“The third issue, which is equally important, is that the disconnection of renewable generators from the grid at dispatched orders will affect the production when the source is available, while according to the EU directive 28/2009 for the promotion of renewable sources, such sources should be used at their maximum availability, obviously under safe grid conditions.”

E.ON targets greenfields

The main objectives of E.ON Group in Romania – since taking over the former state-owned companies Distrigaz Nord and Electrica Moldova in 2005 – are optimizing its activities and strengthening its position on the local energy market, company officials told The Diplomat – Bucharest. In 2010, in view of ERO corporate governance, a new company, E.ON Regenerabile Romania, was integrated, the purpose of which is to develop a range of energy production projects from renewable sources.
“The company is already involved in the development of several wind energy projects, mainly located in Moldavia. E.ON Regenerabile Romania has been developing wind energy projects, employing a rather conservative ‘greenfield’ approach, consisting of selecting, developing and monitoring projects from the very beginning of the project definition stage; out of the interesting development pipeline, the selected projects may involve an installed capacity of up to 200 MW,” company representatives told The Diplomat – Bucharest.
However, they say the implementation of such capital intensive projects largely depends on the economic conditions in Romania, as well as on the regulatory framework for these activities.
A welcome signal in this respect is the adoption of the support scheme for renewable energy producers, which is a good incentive for investors in this field; however, there are certain areas of the regulatory framework that may be considered, on a case by case basis, unclear, insufficiently defined or liable to be amended.
“Romania’s investment potential in renewable energy production projects is estimated at about EUR 5 billion for the next few years, but these investments require a stable, fair and predictable legislative framework, and also a friendly business environment,” say company representatives.
While investments in this market rely on medium- and long-term financial projections, any modification of the support scheme in the next two or three years, as the authorities have announced, will not bring the necessary funds to Romania for such projects, add the E.ON Group officials.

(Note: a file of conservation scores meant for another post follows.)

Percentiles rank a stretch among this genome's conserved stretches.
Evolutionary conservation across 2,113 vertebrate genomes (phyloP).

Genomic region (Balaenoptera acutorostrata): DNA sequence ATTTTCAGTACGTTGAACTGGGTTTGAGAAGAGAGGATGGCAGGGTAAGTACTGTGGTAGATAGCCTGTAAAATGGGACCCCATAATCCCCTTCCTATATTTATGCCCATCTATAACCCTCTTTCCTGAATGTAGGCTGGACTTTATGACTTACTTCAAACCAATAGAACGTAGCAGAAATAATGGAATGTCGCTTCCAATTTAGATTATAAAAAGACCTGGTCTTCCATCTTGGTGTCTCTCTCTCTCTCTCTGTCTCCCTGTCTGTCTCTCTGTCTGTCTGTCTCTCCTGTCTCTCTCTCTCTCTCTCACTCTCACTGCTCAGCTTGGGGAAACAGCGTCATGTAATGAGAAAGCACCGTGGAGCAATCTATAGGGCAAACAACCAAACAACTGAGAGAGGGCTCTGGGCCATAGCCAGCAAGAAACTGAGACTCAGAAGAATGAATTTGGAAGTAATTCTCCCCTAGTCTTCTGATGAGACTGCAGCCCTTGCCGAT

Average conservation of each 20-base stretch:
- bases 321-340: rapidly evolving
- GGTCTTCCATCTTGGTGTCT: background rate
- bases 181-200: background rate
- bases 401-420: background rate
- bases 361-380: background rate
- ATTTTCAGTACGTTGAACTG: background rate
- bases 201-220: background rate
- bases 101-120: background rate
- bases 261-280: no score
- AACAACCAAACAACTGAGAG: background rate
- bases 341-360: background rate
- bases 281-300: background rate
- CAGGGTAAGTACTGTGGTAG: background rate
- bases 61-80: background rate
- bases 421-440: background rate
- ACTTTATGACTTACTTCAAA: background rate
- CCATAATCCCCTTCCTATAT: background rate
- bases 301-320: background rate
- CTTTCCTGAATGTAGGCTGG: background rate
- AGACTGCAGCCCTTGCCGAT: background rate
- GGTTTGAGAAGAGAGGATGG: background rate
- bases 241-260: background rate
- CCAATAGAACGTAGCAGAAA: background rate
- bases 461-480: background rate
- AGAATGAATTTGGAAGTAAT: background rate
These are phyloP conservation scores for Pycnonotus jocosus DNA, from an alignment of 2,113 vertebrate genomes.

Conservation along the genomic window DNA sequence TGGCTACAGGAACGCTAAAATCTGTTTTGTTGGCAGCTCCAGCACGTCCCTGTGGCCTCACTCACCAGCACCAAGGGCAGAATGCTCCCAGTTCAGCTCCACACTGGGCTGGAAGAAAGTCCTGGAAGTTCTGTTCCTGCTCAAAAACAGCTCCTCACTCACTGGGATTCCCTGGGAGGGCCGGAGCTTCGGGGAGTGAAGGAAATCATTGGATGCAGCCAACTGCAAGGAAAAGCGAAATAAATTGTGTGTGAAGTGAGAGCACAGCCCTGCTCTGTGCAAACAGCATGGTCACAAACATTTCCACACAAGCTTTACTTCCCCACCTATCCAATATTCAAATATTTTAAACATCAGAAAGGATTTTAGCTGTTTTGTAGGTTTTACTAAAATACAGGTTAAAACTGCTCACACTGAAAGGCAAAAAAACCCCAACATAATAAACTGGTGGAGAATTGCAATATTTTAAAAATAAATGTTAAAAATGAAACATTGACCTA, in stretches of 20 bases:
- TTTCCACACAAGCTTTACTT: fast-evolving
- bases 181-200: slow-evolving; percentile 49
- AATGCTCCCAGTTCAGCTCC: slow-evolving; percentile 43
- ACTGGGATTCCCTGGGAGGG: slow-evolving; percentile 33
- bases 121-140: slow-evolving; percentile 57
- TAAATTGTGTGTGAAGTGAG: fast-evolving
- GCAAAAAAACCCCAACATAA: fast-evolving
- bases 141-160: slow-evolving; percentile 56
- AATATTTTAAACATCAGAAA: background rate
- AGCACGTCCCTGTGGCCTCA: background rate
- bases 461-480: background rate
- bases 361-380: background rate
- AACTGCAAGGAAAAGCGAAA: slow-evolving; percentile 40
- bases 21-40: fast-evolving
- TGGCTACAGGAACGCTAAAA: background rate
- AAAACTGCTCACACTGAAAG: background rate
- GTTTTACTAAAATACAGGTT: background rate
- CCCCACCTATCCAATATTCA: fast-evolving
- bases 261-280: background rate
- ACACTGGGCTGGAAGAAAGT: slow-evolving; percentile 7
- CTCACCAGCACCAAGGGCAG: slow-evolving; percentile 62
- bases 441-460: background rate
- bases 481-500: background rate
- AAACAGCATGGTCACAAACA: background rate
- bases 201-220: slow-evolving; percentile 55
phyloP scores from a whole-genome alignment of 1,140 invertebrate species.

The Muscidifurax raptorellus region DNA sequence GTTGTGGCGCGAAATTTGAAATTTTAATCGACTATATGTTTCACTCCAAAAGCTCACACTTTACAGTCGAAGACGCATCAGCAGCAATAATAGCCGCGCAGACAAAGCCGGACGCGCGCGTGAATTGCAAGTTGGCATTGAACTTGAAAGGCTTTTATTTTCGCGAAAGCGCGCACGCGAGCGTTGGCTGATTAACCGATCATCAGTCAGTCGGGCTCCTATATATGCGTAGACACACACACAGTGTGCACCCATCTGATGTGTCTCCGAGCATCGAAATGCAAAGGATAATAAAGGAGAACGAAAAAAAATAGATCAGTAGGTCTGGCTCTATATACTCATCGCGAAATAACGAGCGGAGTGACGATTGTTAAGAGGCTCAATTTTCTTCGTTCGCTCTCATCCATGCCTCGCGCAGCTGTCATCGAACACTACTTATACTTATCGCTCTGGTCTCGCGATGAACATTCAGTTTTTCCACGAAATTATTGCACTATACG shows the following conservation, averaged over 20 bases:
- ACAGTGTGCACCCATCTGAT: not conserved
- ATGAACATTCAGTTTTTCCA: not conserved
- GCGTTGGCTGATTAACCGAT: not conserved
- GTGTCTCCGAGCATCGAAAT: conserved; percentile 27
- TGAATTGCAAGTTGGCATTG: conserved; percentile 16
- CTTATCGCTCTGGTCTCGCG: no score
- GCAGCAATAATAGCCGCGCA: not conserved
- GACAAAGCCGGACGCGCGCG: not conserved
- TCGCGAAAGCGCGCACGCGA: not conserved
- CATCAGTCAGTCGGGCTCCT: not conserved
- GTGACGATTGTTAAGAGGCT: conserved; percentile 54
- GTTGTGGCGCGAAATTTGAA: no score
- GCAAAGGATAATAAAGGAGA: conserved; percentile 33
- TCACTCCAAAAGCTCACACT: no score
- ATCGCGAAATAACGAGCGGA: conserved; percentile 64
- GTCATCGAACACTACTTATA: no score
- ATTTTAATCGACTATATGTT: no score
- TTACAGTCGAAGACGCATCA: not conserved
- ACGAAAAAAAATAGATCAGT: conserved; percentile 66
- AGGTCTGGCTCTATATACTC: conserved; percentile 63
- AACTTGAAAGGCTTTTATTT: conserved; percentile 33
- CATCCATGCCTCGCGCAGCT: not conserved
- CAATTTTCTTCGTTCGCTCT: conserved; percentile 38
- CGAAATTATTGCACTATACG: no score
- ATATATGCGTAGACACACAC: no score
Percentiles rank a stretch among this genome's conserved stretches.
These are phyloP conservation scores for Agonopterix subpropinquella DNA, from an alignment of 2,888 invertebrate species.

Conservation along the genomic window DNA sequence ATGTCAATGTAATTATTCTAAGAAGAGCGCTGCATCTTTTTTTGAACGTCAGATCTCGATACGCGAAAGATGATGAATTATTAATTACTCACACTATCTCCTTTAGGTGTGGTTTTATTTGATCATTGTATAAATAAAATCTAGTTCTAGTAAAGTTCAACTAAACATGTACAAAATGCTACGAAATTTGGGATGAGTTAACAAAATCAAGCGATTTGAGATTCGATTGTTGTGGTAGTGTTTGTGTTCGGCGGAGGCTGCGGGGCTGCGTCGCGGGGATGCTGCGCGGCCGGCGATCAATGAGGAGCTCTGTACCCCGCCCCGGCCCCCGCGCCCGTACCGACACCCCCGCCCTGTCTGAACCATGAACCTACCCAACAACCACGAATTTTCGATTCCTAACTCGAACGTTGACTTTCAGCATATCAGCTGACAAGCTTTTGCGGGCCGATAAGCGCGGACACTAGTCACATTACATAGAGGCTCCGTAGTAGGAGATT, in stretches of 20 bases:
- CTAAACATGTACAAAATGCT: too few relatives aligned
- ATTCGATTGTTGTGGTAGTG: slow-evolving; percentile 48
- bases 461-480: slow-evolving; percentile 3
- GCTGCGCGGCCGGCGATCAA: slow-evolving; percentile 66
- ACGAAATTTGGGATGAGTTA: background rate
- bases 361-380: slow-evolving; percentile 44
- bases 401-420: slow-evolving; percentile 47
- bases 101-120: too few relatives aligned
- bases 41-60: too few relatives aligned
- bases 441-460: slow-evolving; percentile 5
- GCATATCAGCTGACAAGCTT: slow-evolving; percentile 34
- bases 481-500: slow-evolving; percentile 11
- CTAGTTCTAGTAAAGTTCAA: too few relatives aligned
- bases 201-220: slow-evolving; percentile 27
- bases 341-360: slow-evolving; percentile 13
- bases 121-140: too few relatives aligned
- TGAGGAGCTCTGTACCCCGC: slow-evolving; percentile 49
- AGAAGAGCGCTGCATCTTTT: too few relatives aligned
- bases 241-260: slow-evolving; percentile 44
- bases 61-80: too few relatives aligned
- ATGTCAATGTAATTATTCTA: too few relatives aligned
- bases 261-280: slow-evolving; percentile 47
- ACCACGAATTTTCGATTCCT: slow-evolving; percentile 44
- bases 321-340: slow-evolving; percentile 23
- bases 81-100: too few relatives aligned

Monsson Group has more in store

Monsson Group has a portfolio of projects with a total capacity of 2,400 MW. Among them, a combined 750 MW of projects have already been sold to various companies, such as Continental Wind Partners, CEZ, ButanGas and Petrom, according to Sebastian Enache, executive manager of Wind Power Energy, a member company of Monsson Group.

“Currently, 80 percent of our projects are in Dobrogea, which is the area of Romania with the best wind energy potential. Furthermore, after extensive campaigns and long-term measurements we determined the best areas in Banat and in Moldova, where we developed the other 20 percent of projects,” says Enache. And things aren’t stopping here.

“Most of the projects are in the final stage of approvals. We want to build around 200-300 MW per year. So, recently, along with Vestas Denmark we started the construction of the Pantelimon wind park, in north Constanta County, which will have an installed capacity of 150 MW. Monsson Group aims to make all 50 wind turbines operational this summer,” Enache tells The Diplomat – Bucharest.

In his opinion, the crisis has made banks want more guarantees and more security, while making less money available. Also, he adds, in recent years the number of approvals has hiked, approvals have become much harder to secure because of project congestion while the land issue is getting more and more complicated.

“No matter how strange it may sound, it has happened several times that land owners have five heirs, out of whom two have gone in Spain, one to Italy and one was deceased. Consider the complexity of such a problem and how long it would take to solve,” says Enache.

Read the entire article here : http://www.thediplomat.ro/articol.php?id=2489